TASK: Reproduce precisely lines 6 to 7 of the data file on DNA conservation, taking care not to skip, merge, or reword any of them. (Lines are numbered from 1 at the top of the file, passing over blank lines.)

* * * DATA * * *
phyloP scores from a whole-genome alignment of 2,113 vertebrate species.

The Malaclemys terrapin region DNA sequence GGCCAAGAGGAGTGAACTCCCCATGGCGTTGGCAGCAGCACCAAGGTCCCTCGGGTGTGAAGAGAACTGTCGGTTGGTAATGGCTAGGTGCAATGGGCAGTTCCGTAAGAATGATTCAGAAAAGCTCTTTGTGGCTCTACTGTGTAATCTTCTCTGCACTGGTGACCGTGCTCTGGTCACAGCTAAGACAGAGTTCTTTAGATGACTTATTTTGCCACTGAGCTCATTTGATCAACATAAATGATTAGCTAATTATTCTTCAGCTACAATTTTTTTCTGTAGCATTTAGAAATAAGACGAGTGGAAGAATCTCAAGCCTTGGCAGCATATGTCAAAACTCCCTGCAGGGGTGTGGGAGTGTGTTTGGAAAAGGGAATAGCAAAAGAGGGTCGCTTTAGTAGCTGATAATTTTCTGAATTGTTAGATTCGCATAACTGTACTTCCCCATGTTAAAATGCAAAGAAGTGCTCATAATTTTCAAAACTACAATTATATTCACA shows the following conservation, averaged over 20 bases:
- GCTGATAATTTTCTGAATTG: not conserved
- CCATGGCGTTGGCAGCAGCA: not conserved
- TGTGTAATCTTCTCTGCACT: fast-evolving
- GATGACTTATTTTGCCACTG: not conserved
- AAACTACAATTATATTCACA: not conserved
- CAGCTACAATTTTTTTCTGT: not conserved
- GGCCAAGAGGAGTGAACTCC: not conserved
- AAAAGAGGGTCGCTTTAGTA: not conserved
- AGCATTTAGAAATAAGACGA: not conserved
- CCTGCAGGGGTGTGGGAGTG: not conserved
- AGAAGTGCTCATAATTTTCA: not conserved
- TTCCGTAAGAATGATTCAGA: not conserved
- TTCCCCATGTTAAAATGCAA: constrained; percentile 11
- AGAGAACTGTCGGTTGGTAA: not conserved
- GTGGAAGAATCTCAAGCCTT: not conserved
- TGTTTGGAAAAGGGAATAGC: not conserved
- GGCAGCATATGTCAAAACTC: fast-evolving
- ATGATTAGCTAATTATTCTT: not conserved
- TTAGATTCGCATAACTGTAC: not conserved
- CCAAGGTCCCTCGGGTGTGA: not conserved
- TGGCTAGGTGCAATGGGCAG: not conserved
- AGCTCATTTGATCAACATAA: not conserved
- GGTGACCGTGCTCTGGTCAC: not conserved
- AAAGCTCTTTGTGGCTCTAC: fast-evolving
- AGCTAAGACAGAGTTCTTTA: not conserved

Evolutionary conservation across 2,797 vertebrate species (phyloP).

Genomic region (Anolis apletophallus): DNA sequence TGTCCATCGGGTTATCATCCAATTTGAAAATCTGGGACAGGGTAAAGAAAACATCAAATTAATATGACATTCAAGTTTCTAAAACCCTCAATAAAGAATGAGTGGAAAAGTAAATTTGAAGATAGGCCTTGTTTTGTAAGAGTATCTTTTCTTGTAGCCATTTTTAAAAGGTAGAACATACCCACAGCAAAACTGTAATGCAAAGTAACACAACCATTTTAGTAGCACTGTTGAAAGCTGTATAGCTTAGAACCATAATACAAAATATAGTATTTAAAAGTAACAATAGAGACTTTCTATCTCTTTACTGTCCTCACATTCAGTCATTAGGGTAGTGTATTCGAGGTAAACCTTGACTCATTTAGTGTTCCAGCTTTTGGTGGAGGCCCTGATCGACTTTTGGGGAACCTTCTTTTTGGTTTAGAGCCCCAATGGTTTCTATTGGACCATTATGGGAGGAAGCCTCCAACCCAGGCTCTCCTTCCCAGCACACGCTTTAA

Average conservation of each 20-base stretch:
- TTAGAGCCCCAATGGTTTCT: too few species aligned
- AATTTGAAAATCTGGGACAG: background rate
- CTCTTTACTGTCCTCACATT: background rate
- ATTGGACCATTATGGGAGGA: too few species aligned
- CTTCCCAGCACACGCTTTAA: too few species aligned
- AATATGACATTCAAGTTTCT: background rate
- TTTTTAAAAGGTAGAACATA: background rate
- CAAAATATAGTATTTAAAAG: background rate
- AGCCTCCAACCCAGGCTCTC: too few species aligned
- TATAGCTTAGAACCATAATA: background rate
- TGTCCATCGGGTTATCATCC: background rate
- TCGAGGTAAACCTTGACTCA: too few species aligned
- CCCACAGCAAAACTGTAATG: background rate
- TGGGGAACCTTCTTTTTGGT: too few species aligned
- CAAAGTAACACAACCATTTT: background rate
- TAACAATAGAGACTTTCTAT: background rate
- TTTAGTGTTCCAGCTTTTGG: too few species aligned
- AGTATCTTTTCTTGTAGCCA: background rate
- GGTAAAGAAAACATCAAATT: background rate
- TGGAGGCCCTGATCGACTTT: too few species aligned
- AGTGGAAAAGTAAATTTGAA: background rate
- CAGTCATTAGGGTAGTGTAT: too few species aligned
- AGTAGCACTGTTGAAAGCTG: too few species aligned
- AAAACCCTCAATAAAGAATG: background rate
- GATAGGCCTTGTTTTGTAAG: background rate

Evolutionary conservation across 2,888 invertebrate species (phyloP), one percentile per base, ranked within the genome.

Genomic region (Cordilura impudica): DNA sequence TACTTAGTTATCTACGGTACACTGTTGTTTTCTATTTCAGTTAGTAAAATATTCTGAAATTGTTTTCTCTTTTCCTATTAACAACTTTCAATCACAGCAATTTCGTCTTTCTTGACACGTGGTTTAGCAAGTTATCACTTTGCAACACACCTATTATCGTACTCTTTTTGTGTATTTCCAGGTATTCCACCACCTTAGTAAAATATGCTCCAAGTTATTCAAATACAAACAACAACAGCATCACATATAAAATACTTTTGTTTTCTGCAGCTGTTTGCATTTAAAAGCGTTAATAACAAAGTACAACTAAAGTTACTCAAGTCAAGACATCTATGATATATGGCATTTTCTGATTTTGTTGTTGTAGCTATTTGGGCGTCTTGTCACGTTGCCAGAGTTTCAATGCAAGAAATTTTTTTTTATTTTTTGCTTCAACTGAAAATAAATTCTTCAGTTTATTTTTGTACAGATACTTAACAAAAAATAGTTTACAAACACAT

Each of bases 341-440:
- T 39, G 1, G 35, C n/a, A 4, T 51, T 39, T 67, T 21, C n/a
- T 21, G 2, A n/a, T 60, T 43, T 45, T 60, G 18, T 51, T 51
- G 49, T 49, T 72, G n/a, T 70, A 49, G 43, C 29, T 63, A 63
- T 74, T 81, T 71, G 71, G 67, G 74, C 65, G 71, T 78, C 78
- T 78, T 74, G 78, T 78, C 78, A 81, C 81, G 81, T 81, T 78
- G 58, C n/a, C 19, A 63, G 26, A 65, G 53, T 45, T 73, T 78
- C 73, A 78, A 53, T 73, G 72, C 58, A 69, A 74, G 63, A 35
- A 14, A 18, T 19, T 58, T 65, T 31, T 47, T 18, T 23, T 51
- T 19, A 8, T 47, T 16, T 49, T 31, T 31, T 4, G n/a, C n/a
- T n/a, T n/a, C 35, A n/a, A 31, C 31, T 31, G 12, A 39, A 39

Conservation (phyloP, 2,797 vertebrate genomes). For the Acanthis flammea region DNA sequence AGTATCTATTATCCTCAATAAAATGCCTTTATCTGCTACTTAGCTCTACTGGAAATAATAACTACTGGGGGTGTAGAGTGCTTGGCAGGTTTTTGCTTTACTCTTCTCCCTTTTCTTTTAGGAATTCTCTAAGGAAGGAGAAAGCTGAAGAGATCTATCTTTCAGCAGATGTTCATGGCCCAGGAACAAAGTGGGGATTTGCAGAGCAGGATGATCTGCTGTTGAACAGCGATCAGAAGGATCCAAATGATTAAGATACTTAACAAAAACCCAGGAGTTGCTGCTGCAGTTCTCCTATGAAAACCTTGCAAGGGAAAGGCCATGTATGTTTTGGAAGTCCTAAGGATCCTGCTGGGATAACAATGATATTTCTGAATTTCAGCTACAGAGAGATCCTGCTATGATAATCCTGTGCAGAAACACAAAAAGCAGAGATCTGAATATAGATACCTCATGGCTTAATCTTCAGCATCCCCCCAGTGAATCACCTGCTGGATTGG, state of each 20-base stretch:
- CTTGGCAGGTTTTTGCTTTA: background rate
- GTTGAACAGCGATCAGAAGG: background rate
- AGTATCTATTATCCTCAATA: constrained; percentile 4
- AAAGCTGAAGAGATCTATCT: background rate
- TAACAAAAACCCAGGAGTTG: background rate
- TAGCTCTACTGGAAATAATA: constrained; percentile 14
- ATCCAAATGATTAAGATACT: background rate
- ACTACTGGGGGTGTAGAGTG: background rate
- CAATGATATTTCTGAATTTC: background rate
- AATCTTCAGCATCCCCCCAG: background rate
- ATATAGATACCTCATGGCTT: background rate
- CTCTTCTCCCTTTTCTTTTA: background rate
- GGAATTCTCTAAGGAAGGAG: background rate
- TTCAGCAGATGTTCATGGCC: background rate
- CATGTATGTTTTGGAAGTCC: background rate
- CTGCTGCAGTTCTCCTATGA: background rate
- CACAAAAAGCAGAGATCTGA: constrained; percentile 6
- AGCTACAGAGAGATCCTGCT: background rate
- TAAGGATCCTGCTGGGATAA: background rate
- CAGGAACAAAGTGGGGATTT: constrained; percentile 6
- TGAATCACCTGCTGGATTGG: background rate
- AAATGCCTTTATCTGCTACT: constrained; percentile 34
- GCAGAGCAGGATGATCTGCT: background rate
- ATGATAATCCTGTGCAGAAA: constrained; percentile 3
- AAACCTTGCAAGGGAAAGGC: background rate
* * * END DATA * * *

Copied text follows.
- GATGACTTATTTTGCCACTG: not conserved
- AAACTACAATTATATTCACA: not conserved